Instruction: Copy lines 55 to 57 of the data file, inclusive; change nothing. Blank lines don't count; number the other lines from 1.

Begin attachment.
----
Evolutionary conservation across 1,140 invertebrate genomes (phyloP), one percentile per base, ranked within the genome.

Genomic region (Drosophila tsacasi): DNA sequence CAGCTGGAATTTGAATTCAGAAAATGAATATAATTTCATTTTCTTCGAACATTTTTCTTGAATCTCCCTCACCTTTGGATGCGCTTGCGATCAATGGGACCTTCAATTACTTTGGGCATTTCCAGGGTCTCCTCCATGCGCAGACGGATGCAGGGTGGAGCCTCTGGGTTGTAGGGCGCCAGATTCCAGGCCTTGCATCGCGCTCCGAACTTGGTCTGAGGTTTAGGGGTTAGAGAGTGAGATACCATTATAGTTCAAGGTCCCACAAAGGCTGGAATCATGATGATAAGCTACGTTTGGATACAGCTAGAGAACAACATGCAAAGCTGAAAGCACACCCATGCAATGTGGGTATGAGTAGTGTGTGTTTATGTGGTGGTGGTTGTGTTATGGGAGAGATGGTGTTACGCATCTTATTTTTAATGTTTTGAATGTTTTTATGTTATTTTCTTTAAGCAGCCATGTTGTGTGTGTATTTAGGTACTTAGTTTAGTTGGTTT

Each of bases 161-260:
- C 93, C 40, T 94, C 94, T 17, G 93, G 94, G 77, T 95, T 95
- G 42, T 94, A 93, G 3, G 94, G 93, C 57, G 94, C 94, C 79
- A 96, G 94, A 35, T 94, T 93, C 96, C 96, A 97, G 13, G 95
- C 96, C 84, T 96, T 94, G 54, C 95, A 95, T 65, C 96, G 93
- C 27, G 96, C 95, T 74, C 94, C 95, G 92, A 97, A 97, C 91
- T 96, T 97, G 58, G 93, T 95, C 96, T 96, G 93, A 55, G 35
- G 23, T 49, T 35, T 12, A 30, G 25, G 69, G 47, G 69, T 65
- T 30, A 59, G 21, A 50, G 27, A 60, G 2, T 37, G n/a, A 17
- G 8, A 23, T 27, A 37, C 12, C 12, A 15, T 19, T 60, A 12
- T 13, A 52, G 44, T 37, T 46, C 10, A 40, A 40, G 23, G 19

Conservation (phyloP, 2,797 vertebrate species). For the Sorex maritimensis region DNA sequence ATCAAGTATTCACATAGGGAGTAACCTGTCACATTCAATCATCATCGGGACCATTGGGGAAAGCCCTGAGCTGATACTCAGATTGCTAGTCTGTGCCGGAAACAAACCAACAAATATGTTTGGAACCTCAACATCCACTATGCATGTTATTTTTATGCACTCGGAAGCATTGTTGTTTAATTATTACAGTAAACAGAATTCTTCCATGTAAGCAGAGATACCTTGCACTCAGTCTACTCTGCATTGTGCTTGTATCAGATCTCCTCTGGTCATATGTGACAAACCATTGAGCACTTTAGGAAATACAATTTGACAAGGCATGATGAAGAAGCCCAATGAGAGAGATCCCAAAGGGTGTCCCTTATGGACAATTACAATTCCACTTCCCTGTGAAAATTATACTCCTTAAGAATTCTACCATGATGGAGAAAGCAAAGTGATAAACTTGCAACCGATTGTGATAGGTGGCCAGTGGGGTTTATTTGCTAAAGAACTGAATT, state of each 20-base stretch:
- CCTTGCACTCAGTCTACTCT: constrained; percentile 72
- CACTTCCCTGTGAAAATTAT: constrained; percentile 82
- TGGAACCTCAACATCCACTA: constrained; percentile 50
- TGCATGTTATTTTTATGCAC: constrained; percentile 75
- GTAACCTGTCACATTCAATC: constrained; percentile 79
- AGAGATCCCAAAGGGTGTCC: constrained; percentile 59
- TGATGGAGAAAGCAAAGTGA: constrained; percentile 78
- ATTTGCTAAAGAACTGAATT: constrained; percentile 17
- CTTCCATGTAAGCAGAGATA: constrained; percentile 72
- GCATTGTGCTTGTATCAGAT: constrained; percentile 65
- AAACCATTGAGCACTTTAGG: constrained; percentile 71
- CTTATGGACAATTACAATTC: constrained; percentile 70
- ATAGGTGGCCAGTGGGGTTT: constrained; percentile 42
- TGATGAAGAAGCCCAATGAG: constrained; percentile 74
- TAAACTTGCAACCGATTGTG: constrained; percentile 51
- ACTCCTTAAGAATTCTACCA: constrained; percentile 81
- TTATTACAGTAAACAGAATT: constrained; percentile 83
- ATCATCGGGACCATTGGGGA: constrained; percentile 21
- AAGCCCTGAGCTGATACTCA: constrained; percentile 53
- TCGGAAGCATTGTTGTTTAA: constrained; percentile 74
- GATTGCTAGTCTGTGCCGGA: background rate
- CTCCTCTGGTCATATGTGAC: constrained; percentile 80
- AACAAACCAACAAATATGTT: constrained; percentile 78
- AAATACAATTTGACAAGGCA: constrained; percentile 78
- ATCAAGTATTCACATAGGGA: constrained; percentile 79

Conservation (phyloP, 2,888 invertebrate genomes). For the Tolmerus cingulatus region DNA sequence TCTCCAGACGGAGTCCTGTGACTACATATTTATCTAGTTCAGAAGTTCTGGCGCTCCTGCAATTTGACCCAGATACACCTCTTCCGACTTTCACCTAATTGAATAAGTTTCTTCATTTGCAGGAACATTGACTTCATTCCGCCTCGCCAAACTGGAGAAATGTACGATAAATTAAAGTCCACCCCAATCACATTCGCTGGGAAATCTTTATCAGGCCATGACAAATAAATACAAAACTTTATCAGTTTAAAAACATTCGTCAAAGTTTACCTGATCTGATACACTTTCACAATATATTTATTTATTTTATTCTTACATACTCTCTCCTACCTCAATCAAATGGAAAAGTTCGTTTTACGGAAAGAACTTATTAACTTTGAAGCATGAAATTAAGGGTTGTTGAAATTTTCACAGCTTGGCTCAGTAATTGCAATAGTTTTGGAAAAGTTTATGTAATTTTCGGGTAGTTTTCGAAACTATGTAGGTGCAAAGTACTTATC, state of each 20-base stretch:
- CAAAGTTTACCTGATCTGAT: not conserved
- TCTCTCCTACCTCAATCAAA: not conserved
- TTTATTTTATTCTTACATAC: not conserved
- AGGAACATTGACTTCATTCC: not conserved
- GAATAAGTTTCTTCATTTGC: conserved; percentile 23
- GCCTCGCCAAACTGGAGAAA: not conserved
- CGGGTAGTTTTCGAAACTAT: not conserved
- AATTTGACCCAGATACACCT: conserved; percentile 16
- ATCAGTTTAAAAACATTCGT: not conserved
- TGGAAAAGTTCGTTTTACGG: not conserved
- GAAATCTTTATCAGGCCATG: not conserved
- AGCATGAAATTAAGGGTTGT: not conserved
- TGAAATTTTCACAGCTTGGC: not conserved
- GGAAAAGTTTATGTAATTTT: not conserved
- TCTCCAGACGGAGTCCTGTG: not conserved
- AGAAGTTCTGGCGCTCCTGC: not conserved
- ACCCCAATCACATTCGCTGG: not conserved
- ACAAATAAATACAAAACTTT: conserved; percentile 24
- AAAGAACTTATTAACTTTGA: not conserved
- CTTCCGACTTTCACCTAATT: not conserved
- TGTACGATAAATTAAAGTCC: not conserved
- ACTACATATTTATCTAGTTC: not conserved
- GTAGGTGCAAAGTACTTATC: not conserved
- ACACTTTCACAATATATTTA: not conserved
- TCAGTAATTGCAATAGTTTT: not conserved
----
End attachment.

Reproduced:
- TCTCCAGACGGAGTCCTGTG: not conserved
- AGAAGTTCTGGCGCTCCTGC: not conserved
- ACCCCAATCACATTCGCTGG: not conserved